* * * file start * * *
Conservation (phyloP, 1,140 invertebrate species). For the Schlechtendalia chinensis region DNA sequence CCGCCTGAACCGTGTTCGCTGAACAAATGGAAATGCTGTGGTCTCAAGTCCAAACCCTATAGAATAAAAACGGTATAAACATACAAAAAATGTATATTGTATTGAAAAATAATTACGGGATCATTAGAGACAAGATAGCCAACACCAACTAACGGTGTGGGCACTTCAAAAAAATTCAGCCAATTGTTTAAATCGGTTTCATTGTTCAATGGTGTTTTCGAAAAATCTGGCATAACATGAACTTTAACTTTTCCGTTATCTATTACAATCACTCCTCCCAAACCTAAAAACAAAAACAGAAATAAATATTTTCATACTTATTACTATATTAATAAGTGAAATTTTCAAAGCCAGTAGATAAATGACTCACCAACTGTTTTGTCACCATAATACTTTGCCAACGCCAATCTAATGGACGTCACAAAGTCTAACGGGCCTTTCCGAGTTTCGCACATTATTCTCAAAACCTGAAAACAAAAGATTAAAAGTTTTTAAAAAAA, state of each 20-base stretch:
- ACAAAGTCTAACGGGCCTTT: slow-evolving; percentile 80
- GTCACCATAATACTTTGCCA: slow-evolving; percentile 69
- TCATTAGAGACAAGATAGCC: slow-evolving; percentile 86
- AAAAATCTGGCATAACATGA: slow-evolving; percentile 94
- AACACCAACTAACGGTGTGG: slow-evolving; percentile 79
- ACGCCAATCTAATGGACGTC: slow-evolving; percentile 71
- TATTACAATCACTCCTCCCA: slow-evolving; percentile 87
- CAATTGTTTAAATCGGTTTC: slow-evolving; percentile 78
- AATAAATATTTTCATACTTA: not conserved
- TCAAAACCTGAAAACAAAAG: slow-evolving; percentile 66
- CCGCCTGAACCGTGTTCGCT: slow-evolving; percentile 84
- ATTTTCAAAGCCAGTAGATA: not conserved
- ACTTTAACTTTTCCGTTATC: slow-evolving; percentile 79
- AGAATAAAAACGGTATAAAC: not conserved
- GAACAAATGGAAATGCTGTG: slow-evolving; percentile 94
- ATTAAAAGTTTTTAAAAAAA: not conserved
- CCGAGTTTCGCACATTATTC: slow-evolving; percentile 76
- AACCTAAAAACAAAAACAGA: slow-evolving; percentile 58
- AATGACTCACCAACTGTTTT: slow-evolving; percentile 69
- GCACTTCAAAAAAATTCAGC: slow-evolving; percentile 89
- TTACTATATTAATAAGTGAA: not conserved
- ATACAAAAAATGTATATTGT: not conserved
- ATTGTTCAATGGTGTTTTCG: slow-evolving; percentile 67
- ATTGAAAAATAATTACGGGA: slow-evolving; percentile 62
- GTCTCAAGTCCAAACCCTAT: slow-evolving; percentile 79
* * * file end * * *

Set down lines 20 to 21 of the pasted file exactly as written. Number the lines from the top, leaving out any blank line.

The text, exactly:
- AATGACTCACCAACTGTTTT: slow-evolving; percentile 69
- GCACTTCAAAAAAATTCAGC: slow-evolving; percentile 89